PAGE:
By Gregory Wrightstone
Imagine the theory of gravity being determined by a partisan vote. Or a group of politicians ruling on interpretations of the laws of modern physics. Bizarre as those propositions sound, that is what is happening in climate science.
Scientific research is done predominantly in academia, where truth is supposedly established through years of work that is financially supported by government or private entities. Sometimes, the financiers of research desire particular outcomes for their money.
Human nature being what it is, ulterior motives creep into researchers’ methods and results when funding sources have a point view that is made known to scientists applying for grants and working in laboratories. A sort of predeterminism arises where the funder’s interests are given priority over time-proven scientific methodologies.
There are large factions of politicians and scientists committed to a baseless narrative that emissions of carbon dioxide from human activity are leading to an apocalyptic warming of Earth. With the enthusiasm of religious zealots and the ruthlessness of the power-mad, a climate industrial complex is driving energy policy on the basis of a hundred or so badly flawed computer models. More than 95 percent of these digital prognosticators have proven unreliable in predicting climatic trends. Yet, they are used anyhow.
In simple terms, the models are designed to exaggerate the potency of atmospheric carbon dioxide as a greenhouse gas. Consequently, the models overstate future warming. The magnification of forecasted warming is revealed by retrospectively comparing model results to actual, historical temperatures.
A 2020 scientific analysis revealed that “models overpredict warming in every target observational analog, in most cases significantly so, and the average differences between models and observations are statistically significant.”
Scientist Ross McKitrick calls out errors of modelers that exaggerate future temperature increases.
“I get it that modeling the climate is incredibly difficult, and no one faults the scientific community for finding it a tough problem to solve,” writes McKitrick. “But we are all living with the consequences of climate modelers stubbornly using generation after generation of models that exhibit too much surface and tropospheric warming, in addition to running grossly exaggerated forcing scenarios.” (Forcing is the mechanism by which greenhouse gases warm the atmosphere.)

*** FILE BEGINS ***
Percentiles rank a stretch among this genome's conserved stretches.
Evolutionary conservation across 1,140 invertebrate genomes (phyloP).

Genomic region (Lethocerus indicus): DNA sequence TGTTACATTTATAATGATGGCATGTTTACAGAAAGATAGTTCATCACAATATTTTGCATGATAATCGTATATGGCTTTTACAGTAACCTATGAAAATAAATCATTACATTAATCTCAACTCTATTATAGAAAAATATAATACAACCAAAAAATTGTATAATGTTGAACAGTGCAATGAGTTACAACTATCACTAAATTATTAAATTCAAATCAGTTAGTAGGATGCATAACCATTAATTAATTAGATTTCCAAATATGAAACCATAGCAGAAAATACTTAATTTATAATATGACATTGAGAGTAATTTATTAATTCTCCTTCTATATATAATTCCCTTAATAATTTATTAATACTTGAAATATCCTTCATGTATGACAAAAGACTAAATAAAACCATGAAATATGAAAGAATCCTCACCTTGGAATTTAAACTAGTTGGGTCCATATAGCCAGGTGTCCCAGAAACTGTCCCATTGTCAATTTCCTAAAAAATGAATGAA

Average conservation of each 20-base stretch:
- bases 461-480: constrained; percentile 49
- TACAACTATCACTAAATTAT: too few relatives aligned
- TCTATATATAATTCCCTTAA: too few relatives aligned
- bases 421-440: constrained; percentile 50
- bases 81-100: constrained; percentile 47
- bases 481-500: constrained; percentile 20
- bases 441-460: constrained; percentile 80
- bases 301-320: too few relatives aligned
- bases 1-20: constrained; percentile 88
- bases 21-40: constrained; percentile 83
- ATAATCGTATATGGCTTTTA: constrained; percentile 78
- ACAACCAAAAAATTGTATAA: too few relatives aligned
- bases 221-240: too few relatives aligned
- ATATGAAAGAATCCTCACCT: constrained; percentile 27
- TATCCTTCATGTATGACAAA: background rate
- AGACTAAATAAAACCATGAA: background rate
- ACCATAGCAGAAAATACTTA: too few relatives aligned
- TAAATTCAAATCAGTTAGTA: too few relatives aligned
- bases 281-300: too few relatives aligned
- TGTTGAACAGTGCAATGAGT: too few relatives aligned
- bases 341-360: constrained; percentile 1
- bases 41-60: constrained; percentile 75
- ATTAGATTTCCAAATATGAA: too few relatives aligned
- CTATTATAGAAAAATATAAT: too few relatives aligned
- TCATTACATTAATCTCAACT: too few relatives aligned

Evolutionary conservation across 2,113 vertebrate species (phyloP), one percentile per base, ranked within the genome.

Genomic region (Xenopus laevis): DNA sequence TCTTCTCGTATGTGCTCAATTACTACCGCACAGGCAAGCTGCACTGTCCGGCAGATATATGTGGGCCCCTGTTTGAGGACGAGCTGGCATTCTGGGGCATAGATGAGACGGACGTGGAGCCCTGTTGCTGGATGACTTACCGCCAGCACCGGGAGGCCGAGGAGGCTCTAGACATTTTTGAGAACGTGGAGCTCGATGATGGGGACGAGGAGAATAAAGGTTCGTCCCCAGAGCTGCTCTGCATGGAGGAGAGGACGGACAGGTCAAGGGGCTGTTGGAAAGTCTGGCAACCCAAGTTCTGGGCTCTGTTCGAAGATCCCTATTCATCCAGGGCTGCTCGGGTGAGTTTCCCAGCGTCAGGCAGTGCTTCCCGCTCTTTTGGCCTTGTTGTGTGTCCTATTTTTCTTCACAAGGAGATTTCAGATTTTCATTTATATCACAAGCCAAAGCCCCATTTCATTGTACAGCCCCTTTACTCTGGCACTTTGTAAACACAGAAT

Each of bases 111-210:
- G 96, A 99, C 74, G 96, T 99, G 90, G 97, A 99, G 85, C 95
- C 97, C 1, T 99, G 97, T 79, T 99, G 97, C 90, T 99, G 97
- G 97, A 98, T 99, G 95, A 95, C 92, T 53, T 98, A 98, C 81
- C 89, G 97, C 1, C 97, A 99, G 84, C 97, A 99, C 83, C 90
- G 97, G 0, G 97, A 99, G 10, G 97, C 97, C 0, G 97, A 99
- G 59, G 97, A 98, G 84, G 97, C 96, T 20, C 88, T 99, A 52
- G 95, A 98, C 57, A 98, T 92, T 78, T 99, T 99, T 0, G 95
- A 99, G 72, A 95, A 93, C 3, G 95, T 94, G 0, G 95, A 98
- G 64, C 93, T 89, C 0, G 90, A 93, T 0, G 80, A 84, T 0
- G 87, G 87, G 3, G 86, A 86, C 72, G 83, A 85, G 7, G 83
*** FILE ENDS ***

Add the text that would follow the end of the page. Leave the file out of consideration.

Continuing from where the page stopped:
“Back in 2005 in the first report of the then-new U.S. Climate Change Science Program, (others) pointed to the exaggerated warming in the tropical troposphere as a ‘potentially serious inconsistency,’” McKitrick says. “But rather than fixing it since then, modelers have made it worse. (The report writers) note that in addition to the wrong warming trends themselves, the biases have broader implications because ‘atmospheric circulation trends depend on latitudinal temperature gradients.’”
Why do researchers continue to use models that are known to exaggerate warming? To produce outcomes that support a view politically popular with the climate obsessed?
It would seem so, given the profit motive and the lucrative nature of the current pernicious cycle: Governments advance their doomsday narrative, scientists and research institutions get grants, the green lobby secures investments and subsidies for uneconomic and ineffective technologies, and political candidates embrace the hysteria in exchange for campaign contributions.
This is all supported by working people who pay excessive taxes and unnecessarily high energy bills. Some employed in the fossil fuel industry pay with loss of livelihoods. The price for the poorest among us — particularly in the developing world — may be lives lost through further impoverishment and early death.
Some climate warmists may be ignorant of science’s corruption. However, others cynically take advantage of it for money and power. At some point, this facade will collapse because of the lack of reality behind it. Nonetheless, we are obligated to do what we can to accelerate the falsehood’s dismantlement if only to honor sacrifices made by others in the name of truth.
In the 16th century, Martin Luther freed millions from the tyranny of a corrupt church by refusing to recant what he knew to be true. He managed to avoid torture and death by fire for his alleged heresies. Others were not so fortunate.
Yet our obligation is deeper than memorializing the past. As biographer Eric Metaxas writes: “In the end, what Luther did was not merely to open a door in which people were free to rebel against their leaders but to open a door in which people were obliged by God to take responsibility for themselves.”
Those who recognize the wrong can do no other than to point it out. And so we do.
Gregory Wrightstone is a geologist; executive director of the CO2 Coalition, Arlington, Va.; and author of “Inconvenient Facts: The science that Al Gore doesn’t want you to know.
This commentary was first published at PJ Media August 20, 2022